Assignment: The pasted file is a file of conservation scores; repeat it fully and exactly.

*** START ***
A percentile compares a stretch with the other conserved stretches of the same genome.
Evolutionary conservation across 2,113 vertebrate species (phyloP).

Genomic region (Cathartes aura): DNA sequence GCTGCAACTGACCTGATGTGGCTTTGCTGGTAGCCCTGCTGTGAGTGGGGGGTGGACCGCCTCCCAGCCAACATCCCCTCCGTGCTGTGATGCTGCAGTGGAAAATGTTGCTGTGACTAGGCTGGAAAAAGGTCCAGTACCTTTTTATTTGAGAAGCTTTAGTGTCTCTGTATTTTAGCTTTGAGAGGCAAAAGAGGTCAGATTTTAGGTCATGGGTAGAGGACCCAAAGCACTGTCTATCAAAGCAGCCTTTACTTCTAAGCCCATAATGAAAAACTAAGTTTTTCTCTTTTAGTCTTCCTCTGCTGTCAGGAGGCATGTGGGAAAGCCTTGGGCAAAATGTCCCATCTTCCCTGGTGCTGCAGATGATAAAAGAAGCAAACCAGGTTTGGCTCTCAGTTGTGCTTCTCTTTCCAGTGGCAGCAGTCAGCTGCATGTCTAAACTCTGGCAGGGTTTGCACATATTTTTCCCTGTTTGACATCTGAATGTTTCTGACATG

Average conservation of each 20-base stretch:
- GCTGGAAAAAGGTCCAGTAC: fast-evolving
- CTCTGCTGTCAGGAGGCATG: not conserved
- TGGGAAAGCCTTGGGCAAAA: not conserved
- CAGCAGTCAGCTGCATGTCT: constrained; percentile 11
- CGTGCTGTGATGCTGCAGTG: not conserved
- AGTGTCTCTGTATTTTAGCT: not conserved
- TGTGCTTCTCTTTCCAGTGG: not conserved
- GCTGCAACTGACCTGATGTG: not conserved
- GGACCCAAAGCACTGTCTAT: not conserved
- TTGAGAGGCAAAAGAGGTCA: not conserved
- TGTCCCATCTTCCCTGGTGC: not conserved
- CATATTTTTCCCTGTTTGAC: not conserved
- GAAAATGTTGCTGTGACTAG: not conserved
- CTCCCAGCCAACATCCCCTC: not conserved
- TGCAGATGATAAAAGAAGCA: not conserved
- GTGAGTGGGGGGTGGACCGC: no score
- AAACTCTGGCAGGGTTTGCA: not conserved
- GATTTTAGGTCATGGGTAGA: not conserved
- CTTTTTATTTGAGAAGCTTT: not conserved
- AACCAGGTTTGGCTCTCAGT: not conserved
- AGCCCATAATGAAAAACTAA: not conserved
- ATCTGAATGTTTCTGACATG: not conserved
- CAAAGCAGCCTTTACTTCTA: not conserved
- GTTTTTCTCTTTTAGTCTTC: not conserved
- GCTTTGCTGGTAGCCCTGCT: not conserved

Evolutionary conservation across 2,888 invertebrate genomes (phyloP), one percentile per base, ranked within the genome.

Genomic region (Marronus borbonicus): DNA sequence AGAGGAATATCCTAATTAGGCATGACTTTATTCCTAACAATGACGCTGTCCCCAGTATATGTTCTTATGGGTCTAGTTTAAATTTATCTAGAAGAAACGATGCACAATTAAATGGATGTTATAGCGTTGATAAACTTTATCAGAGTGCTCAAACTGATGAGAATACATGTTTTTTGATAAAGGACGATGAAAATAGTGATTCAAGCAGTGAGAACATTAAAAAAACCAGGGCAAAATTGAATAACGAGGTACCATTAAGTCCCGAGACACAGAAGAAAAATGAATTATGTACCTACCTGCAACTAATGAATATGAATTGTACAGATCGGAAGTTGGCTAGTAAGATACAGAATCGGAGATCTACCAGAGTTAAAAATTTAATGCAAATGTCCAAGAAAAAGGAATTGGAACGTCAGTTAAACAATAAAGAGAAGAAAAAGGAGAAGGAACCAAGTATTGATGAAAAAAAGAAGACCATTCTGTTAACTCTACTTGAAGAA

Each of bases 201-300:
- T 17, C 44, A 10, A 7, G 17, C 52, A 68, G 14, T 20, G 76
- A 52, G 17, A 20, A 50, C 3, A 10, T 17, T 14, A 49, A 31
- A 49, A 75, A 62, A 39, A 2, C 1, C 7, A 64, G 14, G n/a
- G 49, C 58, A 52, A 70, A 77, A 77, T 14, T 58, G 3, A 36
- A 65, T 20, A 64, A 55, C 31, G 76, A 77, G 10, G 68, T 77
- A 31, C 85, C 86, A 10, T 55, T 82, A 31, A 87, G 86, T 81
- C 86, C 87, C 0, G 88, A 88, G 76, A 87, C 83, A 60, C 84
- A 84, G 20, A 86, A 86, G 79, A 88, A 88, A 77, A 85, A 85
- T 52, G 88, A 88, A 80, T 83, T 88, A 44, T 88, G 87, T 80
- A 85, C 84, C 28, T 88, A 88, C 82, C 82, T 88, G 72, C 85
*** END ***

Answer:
A percentile compares a stretch with the other conserved stretches of the same genome.
Evolutionary conservation across 2,113 vertebrate species (phyloP).

Genomic region (Cathartes aura): DNA sequence GCTGCAACTGACCTGATGTGGCTTTGCTGGTAGCCCTGCTGTGAGTGGGGGGTGGACCGCCTCCCAGCCAACATCCCCTCCGTGCTGTGATGCTGCAGTGGAAAATGTTGCTGTGACTAGGCTGGAAAAAGGTCCAGTACCTTTTTATTTGAGAAGCTTTAGTGTCTCTGTATTTTAGCTTTGAGAGGCAAAAGAGGTCAGATTTTAGGTCATGGGTAGAGGACCCAAAGCACTGTCTATCAAAGCAGCCTTTACTTCTAAGCCCATAATGAAAAACTAAGTTTTTCTCTTTTAGTCTTCCTCTGCTGTCAGGAGGCATGTGGGAAAGCCTTGGGCAAAATGTCCCATCTTCCCTGGTGCTGCAGATGATAAAAGAAGCAAACCAGGTTTGGCTCTCAGTTGTGCTTCTCTTTCCAGTGGCAGCAGTCAGCTGCATGTCTAAACTCTGGCAGGGTTTGCACATATTTTTCCCTGTTTGACATCTGAATGTTTCTGACATG

Average conservation of each 20-base stretch:
- GCTGGAAAAAGGTCCAGTAC: fast-evolving
- CTCTGCTGTCAGGAGGCATG: not conserved
- TGGGAAAGCCTTGGGCAAAA: not conserved
- CAGCAGTCAGCTGCATGTCT: constrained; percentile 11
- CGTGCTGTGATGCTGCAGTG: not conserved
- AGTGTCTCTGTATTTTAGCT: not conserved
- TGTGCTTCTCTTTCCAGTGG: not conserved
- GCTGCAACTGACCTGATGTG: not conserved
- GGACCCAAAGCACTGTCTAT: not conserved
- TTGAGAGGCAAAAGAGGTCA: not conserved
- TGTCCCATCTTCCCTGGTGC: not conserved
- CATATTTTTCCCTGTTTGAC: not conserved
- GAAAATGTTGCTGTGACTAG: not conserved
- CTCCCAGCCAACATCCCCTC: not conserved
- TGCAGATGATAAAAGAAGCA: not conserved
- GTGAGTGGGGGGTGGACCGC: no score
- AAACTCTGGCAGGGTTTGCA: not conserved
- GATTTTAGGTCATGGGTAGA: not conserved
- CTTTTTATTTGAGAAGCTTT: not conserved
- AACCAGGTTTGGCTCTCAGT: not conserved
- AGCCCATAATGAAAAACTAA: not conserved
- ATCTGAATGTTTCTGACATG: not conserved
- CAAAGCAGCCTTTACTTCTA: not conserved
- GTTTTTCTCTTTTAGTCTTC: not conserved
- GCTTTGCTGGTAGCCCTGCT: not conserved

Evolutionary conservation across 2,888 invertebrate genomes (phyloP), one percentile per base, ranked within the genome.

Genomic region (Marronus borbonicus): DNA sequence AGAGGAATATCCTAATTAGGCATGACTTTATTCCTAACAATGACGCTGTCCCCAGTATATGTTCTTATGGGTCTAGTTTAAATTTATCTAGAAGAAACGATGCACAATTAAATGGATGTTATAGCGTTGATAAACTTTATCAGAGTGCTCAAACTGATGAGAATACATGTTTTTTGATAAAGGACGATGAAAATAGTGATTCAAGCAGTGAGAACATTAAAAAAACCAGGGCAAAATTGAATAACGAGGTACCATTAAGTCCCGAGACACAGAAGAAAAATGAATTATGTACCTACCTGCAACTAATGAATATGAATTGTACAGATCGGAAGTTGGCTAGTAAGATACAGAATCGGAGATCTACCAGAGTTAAAAATTTAATGCAAATGTCCAAGAAAAAGGAATTGGAACGTCAGTTAAACAATAAAGAGAAGAAAAAGGAGAAGGAACCAAGTATTGATGAAAAAAAGAAGACCATTCTGTTAACTCTACTTGAAGAA

Each of bases 201-300:
- T 17, C 44, A 10, A 7, G 17, C 52, A 68, G 14, T 20, G 76
- A 52, G 17, A 20, A 50, C 3, A 10, T 17, T 14, A 49, A 31
- A 49, A 75, A 62, A 39, A 2, C 1, C 7, A 64, G 14, G n/a
- G 49, C 58, A 52, A 70, A 77, A 77, T 14, T 58, G 3, A 36
- A 65, T 20, A 64, A 55, C 31, G 76, A 77, G 10, G 68, T 77
- A 31, C 85, C 86, A 10, T 55, T 82, A 31, A 87, G 86, T 81
- C 86, C 87, C 0, G 88, A 88, G 76, A 87, C 83, A 60, C 84
- A 84, G 20, A 86, A 86, G 79, A 88, A 88, A 77, A 85, A 85
- T 52, G 88, A 88, A 80, T 83, T 88, A 44, T 88, G 87, T 80
- A 85, C 84, C 28, T 88, A 88, C 82, C 82, T 88, G 72, C 85